Think Whisky ambassador Neil Ridley previews the event

Think Whisky 2020 will take place on April 28 and this year, for the first time, it will run alongside a number of spirits events as part of Think Spirits 2020. DRN caught up with Think Whisky’s ambassador and whisky consultant Neil Ridley to have a chat about all things whisky.

What do you think retailers should do to enhance their whisky ranges?

The good thing about whisky is that it is such a diverse category and it encompasses not just Scotch whisky but also whiskies from Ireland, Japan and all over the world.

One of the great things you have is incredible flavours and innovation from all of these different countries.

For retailers it is important to highlight the diversity and value for money that the category can offer.

Scotch has started to offer a lot more diversity now between the different whiskies available and Irish whiskey is now the most diverse it has ever been.

And then there are all of these great world whiskies from 40 countries, ranging from Australia to Taiwan.

Retailers can make the most of this diversity of flavours and there is also more guarantee of quality because whisky is one of the most regulated categories of spirits.

There is an argument that the strict regulations for Scotch Whisky hinders innovation but I disagree on this matter. Instead I believe it maintains a standard of quality globally with all of the other countries looking at Scotch as a benchmark of quality.  It may not be as easy to innovate in Scotch but the bottom line is that it is always going to be a measure of quality.

It is in line with younger consumers and what they are looking for, and there are more innovations coming through. It is a brilliant time right now for whisky.

And how can retailers encourage consumers to explore and learn about the category?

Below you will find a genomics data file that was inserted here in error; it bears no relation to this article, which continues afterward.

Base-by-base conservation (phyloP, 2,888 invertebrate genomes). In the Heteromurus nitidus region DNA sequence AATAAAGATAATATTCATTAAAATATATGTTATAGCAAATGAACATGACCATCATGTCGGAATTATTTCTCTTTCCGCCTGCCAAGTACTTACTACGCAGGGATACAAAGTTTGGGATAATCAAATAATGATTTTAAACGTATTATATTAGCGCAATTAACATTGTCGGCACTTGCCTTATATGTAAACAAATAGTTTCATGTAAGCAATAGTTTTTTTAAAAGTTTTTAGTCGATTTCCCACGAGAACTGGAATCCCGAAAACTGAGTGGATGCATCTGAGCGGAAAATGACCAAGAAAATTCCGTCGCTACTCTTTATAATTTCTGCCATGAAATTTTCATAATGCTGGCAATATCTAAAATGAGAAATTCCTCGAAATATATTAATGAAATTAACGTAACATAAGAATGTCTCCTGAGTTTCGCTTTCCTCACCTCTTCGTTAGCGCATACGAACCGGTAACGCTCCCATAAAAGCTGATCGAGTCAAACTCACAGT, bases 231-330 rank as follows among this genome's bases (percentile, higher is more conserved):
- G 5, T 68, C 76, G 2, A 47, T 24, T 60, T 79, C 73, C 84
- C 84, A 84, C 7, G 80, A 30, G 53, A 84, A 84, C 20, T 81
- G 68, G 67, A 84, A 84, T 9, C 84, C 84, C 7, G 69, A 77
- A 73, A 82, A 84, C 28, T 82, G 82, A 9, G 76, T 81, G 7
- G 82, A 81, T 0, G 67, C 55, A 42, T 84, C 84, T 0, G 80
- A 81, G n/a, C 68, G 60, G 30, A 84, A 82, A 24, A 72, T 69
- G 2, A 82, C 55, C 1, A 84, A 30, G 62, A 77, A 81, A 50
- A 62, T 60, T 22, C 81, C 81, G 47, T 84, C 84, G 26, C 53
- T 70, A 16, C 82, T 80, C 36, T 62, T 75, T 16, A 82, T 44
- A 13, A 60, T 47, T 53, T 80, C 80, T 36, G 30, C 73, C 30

The diversity of retailers that sell whisky is terrific, including specialty retailers, convenience stores, premium supermarkets and mainstream stores.

What I am seeing more of now from buyers of bigger stores is they are really starting to understand advocacy and using their assets to the best of their abilities. This includes monthly magazines and websites, where they are communicating with their customers to demystify the category. These are not complicated messages but more flavour-led, such as serving suggestions encouraging people to play with it.

Historically it has been seen as more challenging in terms of a mixing spirit, which is nonsense. But now there have been concerted efforts to broaden out the usage of whisky, and retailers are starting to align themselves with experts to help educate the growing number of consumers in this category.

What are the strengths of the whisky category in the UK?

It is difficult not to compare it to other spirits and in the past there were a lot of people who thought they might not like whisky but one of the things that is in-built with this drink is there is always something for everyone.

I have been involved in the industry for 12 to 13 years and most of the time it just requires finding the right serve to help get people to enjoy whiskies for the first time, and often it’s just a case of starting out by substituting other spirits with whiskies in cocktails, such as the Old Fashioned. The latter is very easy to make and although it is traditionally made with American whiskey or Bourbon, it can also be made with Scotch or Irish whiskey, and it just needs people to play around with it. It is important people don’t fear making mistakes.

There has never been a better time for whisky.

What are the weaknesses of the overall category, particularly for the off-trade?

This has obviously been one of the challenges of this sector in the past, the idea that it can’t be mixed with anything. So that is a weakness of the category, but it is definitely changing, so I think really there is still plenty of opportunity there to help grow the category and introduce new consumers to this drink.

In the past it has felt like quite a cliquey spirit, especially Scotch. But there are more well-educated and savvy audiences for this category now, as well as soon good brand ambassadors.

Gone are the days that Scotch is seen as just a Dad’s drink.  

At the end of the day there are some unbelievable sipping whiskies from places like Ireland, but you can also add mixers to them, which removes the barriers to entry.

Why should spirits buyers attend an event such as Think Spirits?

Think Spirits is a great opportunity for retailers to speak directly to brands and to ask the sort of questions they really want to ask.

Buyers can explore all across the category. It is a good opportunity to start to look forward and to seek out the next big things, especially in whisky. Buyers can ask what are the next big trends and how can we react to that with our purchasing decisions? It’s an exciting event for that reason. 

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